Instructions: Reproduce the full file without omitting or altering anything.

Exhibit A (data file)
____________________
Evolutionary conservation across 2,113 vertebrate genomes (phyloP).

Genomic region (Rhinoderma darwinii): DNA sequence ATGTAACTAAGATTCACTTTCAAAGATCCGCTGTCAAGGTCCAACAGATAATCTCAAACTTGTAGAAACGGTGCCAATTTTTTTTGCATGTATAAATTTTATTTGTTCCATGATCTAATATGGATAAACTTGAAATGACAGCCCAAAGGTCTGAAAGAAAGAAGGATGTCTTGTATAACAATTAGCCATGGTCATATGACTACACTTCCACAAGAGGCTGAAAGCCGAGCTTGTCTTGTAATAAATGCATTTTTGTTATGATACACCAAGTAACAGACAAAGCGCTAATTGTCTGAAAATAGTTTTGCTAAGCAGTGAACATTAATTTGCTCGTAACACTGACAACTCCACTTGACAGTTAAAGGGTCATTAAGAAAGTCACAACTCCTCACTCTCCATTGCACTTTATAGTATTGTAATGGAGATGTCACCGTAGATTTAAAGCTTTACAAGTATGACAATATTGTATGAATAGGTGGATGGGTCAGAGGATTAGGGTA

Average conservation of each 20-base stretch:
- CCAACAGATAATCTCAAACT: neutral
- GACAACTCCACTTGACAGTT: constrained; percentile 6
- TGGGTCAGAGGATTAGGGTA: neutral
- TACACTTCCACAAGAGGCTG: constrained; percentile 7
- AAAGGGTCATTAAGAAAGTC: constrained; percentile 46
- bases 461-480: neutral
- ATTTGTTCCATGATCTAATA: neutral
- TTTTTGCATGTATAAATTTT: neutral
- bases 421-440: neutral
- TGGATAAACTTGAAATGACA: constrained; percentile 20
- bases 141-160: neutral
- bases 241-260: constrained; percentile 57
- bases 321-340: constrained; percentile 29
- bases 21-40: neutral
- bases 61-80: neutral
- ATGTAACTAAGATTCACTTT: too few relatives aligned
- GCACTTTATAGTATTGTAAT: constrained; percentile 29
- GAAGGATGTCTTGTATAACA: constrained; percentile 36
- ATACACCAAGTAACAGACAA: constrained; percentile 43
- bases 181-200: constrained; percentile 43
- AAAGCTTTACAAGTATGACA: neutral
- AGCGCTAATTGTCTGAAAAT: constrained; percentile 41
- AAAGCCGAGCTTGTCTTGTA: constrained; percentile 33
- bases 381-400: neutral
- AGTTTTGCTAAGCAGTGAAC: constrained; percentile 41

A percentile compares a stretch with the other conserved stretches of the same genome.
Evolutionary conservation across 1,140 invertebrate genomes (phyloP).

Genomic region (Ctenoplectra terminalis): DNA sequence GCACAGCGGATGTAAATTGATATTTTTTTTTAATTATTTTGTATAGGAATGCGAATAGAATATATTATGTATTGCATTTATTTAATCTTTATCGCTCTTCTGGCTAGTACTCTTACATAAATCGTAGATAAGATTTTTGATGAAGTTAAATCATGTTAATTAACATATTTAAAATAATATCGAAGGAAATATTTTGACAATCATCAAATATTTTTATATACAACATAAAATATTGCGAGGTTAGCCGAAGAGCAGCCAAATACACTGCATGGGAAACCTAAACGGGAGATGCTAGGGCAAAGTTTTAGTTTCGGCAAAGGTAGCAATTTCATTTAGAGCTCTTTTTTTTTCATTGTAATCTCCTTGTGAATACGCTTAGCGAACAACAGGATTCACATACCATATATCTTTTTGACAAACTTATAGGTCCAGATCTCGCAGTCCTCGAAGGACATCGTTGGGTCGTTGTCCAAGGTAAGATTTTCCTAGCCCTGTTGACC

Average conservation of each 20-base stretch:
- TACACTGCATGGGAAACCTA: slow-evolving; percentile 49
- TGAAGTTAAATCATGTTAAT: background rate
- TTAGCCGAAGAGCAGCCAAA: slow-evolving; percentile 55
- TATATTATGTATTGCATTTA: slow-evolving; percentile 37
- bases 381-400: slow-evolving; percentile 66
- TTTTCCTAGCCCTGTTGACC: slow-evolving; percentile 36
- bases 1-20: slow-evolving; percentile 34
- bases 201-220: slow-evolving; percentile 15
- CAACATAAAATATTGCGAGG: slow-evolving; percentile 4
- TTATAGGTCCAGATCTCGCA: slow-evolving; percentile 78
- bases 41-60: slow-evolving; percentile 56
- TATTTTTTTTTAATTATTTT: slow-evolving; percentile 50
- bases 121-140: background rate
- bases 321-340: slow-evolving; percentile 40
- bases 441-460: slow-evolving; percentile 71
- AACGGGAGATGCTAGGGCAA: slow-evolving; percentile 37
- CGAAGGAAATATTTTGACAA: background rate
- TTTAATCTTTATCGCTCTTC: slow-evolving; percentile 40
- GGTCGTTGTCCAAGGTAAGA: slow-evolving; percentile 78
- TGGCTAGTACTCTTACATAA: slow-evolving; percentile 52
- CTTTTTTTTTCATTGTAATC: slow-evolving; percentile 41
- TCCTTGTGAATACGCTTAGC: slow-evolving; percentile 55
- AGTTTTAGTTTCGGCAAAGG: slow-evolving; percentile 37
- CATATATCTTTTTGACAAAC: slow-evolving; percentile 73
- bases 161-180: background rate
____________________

Evolutionary conservation across 2,113 vertebrate genomes (phyloP).

Genomic region (Rhinoderma darwinii): DNA sequence ATGTAACTAAGATTCACTTTCAAAGATCCGCTGTCAAGGTCCAACAGATAATCTCAAACTTGTAGAAACGGTGCCAATTTTTTTTGCATGTATAAATTTTATTTGTTCCATGATCTAATATGGATAAACTTGAAATGACAGCCCAAAGGTCTGAAAGAAAGAAGGATGTCTTGTATAACAATTAGCCATGGTCATATGACTACACTTCCACAAGAGGCTGAAAGCCGAGCTTGTCTTGTAATAAATGCATTTTTGTTATGATACACCAAGTAACAGACAAAGCGCTAATTGTCTGAAAATAGTTTTGCTAAGCAGTGAACATTAATTTGCTCGTAACACTGACAACTCCACTTGACAGTTAAAGGGTCATTAAGAAAGTCACAACTCCTCACTCTCCATTGCACTTTATAGTATTGTAATGGAGATGTCACCGTAGATTTAAAGCTTTACAAGTATGACAATATTGTATGAATAGGTGGATGGGTCAGAGGATTAGGGTA

Average conservation of each 20-base stretch:
- CCAACAGATAATCTCAAACT: neutral
- GACAACTCCACTTGACAGTT: constrained; percentile 6
- TGGGTCAGAGGATTAGGGTA: neutral
- TACACTTCCACAAGAGGCTG: constrained; percentile 7
- AAAGGGTCATTAAGAAAGTC: constrained; percentile 46
- bases 461-480: neutral
- ATTTGTTCCATGATCTAATA: neutral
- TTTTTGCATGTATAAATTTT: neutral
- bases 421-440: neutral
- TGGATAAACTTGAAATGACA: constrained; percentile 20
- bases 141-160: neutral
- bases 241-260: constrained; percentile 57
- bases 321-340: constrained; percentile 29
- bases 21-40: neutral
- bases 61-80: neutral
- ATGTAACTAAGATTCACTTT: too few relatives aligned
- GCACTTTATAGTATTGTAAT: constrained; percentile 29
- GAAGGATGTCTTGTATAACA: constrained; percentile 36
- ATACACCAAGTAACAGACAA: constrained; percentile 43
- bases 181-200: constrained; percentile 43
- AAAGCTTTACAAGTATGACA: neutral
- AGCGCTAATTGTCTGAAAAT: constrained; percentile 41
- AAAGCCGAGCTTGTCTTGTA: constrained; percentile 33
- bases 381-400: neutral
- AGTTTTGCTAAGCAGTGAAC: constrained; percentile 41

A percentile compares a stretch with the other conserved stretches of the same genome.
Evolutionary conservation across 1,140 invertebrate genomes (phyloP).

Genomic region (Ctenoplectra terminalis): DNA sequence GCACAGCGGATGTAAATTGATATTTTTTTTTAATTATTTTGTATAGGAATGCGAATAGAATATATTATGTATTGCATTTATTTAATCTTTATCGCTCTTCTGGCTAGTACTCTTACATAAATCGTAGATAAGATTTTTGATGAAGTTAAATCATGTTAATTAACATATTTAAAATAATATCGAAGGAAATATTTTGACAATCATCAAATATTTTTATATACAACATAAAATATTGCGAGGTTAGCCGAAGAGCAGCCAAATACACTGCATGGGAAACCTAAACGGGAGATGCTAGGGCAAAGTTTTAGTTTCGGCAAAGGTAGCAATTTCATTTAGAGCTCTTTTTTTTTCATTGTAATCTCCTTGTGAATACGCTTAGCGAACAACAGGATTCACATACCATATATCTTTTTGACAAACTTATAGGTCCAGATCTCGCAGTCCTCGAAGGACATCGTTGGGTCGTTGTCCAAGGTAAGATTTTCCTAGCCCTGTTGACC

Average conservation of each 20-base stretch:
- TACACTGCATGGGAAACCTA: slow-evolving; percentile 49
- TGAAGTTAAATCATGTTAAT: background rate
- TTAGCCGAAGAGCAGCCAAA: slow-evolving; percentile 55
- TATATTATGTATTGCATTTA: slow-evolving; percentile 37
- bases 381-400: slow-evolving; percentile 66
- TTTTCCTAGCCCTGTTGACC: slow-evolving; percentile 36
- bases 1-20: slow-evolving; percentile 34
- bases 201-220: slow-evolving; percentile 15
- CAACATAAAATATTGCGAGG: slow-evolving; percentile 4
- TTATAGGTCCAGATCTCGCA: slow-evolving; percentile 78
- bases 41-60: slow-evolving; percentile 56
- TATTTTTTTTTAATTATTTT: slow-evolving; percentile 50
- bases 121-140: background rate
- bases 321-340: slow-evolving; percentile 40
- bases 441-460: slow-evolving; percentile 71
- AACGGGAGATGCTAGGGCAA: slow-evolving; percentile 37
- CGAAGGAAATATTTTGACAA: background rate
- TTTAATCTTTATCGCTCTTC: slow-evolving; percentile 40
- GGTCGTTGTCCAAGGTAAGA: slow-evolving; percentile 78
- TGGCTAGTACTCTTACATAA: slow-evolving; percentile 52
- CTTTTTTTTTCATTGTAATC: slow-evolving; percentile 41
- TCCTTGTGAATACGCTTAGC: slow-evolving; percentile 55
- AGTTTTAGTTTCGGCAAAGG: slow-evolving; percentile 37
- CATATATCTTTTTGACAAAC: slow-evolving; percentile 73
- bases 161-180: background rate